Apparently, The Real Problem For Journalism Is Single Welfare Mothers Who Don't Speak English
from the stereotypes-of-the-80s-unite! dept
Either way, it's always nice to see some in the industry recognize that blaming the internet is a mistake. However, Chris Powell, the managing editor for the Journal Inquirer in Connecticut's choice of a different culprit doesn't seem much more on target. Powell, who it appears, actually does have a journalism job (I can't fathom how or why) published an opinion piece (found via Mark Hamilton and Mathew Ingram) that puts the blame squarely on... single mothers. Okay, not just any single mothers:
Indeed, newspapers still can sell themselves to traditional households -- two-parent families involved with their children, schools, churches, sports, civic groups, and such. But newspapers cannot sell themselves to households headed by single women who have several children by different fathers, survive on welfare stipends, can hardly speak or read English, move every few months to cheat their landlords, barely know what town they're living in, and couldn't afford a newspaper subscription even if they could read. And such households constitute a rising share of the population.Indeed. I'm curious if Powell can point to the stat on the "rising share of the population" who check off all of the following boxes: Single woman? Check! Several children by different fathers? Check! Need my welfare check to survive? Check. Can hardly speak or read English (don't ask how I filled out this hypothetical census form)? Check! Move every few months to cheat my landlord? You betcha. Barely know what town I'm living in? Hell, I don't even know what state this is. Couldn't afford a newspaper subscription? What's a newspaper? Anyway, Powell seems to think he has the stats on this "rising" population. I'd like to see them.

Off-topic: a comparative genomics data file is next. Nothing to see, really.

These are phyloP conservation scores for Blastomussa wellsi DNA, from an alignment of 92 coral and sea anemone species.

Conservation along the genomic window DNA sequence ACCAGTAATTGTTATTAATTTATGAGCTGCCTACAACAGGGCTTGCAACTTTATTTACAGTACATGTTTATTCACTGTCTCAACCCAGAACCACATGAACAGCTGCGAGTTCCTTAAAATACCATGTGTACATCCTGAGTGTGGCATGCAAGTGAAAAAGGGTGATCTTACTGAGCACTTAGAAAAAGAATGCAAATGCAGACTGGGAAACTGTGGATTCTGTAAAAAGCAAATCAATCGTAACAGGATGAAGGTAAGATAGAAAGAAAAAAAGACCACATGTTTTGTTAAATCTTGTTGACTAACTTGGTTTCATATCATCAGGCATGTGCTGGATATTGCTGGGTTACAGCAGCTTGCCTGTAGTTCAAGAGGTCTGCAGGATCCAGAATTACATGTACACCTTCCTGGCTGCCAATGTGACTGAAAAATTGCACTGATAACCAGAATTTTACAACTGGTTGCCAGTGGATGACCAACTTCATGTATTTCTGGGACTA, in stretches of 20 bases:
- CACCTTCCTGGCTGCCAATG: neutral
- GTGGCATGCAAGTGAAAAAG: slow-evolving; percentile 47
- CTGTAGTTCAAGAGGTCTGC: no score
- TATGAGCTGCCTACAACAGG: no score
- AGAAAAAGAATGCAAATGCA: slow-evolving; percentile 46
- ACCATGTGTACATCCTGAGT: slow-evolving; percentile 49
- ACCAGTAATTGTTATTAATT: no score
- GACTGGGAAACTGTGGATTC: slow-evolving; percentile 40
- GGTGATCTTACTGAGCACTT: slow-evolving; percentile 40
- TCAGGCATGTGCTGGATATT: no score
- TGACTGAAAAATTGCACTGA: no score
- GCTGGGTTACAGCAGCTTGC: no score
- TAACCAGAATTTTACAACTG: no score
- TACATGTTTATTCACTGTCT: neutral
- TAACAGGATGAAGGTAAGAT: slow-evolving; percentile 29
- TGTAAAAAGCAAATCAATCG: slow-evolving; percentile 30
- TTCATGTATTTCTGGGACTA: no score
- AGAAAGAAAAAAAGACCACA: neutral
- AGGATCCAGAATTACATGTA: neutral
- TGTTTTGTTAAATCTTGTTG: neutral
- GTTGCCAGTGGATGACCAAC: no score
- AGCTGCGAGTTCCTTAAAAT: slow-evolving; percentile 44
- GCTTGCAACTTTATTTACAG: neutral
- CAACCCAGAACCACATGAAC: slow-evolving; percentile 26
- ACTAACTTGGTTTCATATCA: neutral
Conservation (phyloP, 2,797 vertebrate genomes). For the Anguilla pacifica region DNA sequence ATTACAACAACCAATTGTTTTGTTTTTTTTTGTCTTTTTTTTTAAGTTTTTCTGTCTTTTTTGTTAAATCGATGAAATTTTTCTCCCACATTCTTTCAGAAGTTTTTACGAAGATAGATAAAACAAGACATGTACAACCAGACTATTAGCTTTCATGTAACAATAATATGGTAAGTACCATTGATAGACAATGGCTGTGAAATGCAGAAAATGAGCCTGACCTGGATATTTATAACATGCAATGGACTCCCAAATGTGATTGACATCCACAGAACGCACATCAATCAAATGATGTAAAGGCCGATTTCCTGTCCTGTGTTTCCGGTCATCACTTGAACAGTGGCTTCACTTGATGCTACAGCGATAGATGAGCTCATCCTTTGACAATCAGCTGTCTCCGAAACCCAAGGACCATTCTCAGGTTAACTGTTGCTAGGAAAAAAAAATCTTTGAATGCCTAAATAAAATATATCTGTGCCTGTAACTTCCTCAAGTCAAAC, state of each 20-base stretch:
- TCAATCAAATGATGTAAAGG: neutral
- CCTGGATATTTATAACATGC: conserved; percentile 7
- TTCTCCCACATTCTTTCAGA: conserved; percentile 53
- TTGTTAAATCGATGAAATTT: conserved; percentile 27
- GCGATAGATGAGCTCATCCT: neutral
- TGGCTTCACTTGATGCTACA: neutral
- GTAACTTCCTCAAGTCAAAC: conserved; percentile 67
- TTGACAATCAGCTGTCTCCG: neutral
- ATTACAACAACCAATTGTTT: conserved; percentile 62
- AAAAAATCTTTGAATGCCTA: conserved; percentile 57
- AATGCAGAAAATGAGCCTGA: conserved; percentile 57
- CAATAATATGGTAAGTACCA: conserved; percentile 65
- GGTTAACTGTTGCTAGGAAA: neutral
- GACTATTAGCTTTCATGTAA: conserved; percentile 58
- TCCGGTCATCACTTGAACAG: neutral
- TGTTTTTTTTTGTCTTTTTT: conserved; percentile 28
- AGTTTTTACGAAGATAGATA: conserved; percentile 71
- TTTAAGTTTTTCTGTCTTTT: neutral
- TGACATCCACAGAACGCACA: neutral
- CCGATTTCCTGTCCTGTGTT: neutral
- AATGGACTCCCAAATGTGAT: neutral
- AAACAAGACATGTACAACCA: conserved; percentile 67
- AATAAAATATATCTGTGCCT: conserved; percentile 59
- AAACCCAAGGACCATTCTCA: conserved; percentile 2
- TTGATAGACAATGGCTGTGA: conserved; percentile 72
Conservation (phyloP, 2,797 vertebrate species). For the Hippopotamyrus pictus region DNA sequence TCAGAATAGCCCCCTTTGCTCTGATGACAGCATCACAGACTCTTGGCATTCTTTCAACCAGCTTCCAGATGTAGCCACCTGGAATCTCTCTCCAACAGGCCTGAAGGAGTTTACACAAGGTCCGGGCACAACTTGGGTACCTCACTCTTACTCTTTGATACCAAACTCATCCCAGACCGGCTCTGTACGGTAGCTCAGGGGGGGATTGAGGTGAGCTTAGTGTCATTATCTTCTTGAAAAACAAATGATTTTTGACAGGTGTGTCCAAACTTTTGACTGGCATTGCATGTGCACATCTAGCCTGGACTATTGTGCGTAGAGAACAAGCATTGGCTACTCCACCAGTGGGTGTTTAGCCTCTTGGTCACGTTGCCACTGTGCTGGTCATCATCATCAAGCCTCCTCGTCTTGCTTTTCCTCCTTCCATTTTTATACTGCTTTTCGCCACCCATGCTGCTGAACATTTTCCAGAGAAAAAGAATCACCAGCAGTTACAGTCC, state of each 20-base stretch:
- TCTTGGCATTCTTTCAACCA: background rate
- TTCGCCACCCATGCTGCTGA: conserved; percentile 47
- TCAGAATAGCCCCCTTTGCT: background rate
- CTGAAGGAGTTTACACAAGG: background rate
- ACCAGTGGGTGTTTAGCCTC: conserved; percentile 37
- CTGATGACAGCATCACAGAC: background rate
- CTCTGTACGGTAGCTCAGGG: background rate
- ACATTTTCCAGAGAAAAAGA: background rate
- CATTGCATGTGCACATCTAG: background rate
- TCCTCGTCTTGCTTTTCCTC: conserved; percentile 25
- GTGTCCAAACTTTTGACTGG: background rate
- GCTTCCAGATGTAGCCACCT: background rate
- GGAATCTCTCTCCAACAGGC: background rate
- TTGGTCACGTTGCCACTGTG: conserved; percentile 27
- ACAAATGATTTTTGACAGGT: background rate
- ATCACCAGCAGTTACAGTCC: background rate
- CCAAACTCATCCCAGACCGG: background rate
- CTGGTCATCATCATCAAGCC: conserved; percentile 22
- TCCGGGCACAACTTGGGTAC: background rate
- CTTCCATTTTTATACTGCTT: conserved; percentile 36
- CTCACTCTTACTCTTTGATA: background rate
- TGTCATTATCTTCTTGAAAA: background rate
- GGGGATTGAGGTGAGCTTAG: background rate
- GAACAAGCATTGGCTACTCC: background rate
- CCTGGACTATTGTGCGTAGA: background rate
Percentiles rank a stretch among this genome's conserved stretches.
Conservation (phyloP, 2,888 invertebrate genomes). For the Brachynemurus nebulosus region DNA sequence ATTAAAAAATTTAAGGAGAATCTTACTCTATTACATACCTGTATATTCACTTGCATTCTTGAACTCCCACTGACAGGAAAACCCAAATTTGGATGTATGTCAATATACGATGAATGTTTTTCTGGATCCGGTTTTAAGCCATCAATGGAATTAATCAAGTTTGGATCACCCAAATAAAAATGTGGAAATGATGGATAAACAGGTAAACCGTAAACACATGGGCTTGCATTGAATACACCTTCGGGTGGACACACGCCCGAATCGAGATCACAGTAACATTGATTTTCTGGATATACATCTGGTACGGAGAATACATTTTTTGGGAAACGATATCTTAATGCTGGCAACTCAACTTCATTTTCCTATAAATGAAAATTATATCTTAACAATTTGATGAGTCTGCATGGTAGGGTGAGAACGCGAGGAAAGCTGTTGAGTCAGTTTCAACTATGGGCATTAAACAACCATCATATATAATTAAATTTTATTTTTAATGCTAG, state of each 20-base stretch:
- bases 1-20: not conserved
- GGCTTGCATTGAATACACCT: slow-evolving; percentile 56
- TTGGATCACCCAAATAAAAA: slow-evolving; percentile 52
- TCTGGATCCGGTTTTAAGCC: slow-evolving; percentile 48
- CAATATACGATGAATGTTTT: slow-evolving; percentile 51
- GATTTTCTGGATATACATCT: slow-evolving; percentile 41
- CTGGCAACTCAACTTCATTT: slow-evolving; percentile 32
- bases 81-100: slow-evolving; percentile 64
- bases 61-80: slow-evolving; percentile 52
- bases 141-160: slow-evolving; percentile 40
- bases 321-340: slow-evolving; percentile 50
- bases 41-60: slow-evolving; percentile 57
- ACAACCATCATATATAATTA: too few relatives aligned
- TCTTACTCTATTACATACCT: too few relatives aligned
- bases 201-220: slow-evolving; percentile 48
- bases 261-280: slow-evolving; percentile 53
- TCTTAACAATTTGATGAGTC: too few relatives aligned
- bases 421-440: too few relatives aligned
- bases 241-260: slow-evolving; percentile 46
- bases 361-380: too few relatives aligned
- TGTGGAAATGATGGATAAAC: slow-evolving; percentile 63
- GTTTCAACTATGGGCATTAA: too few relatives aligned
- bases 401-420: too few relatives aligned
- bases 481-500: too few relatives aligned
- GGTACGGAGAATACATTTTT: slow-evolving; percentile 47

This actually sounds a lot more like the Reagan-era myth, rather than an actual group of real people. But, you know, apparently Powell has to reach out and blame some mysterious "other" force, and this is what he latched onto.
Of course, then it gets even more crazy. As David Quigg quickly pointed out, on that very same page where Powell wrote the above paragraph, there's a giant "rules of conduct" image which appears to be directed at those evil, evil commenters, because clearly Powell didn't pay much attention to the list -- especially number four.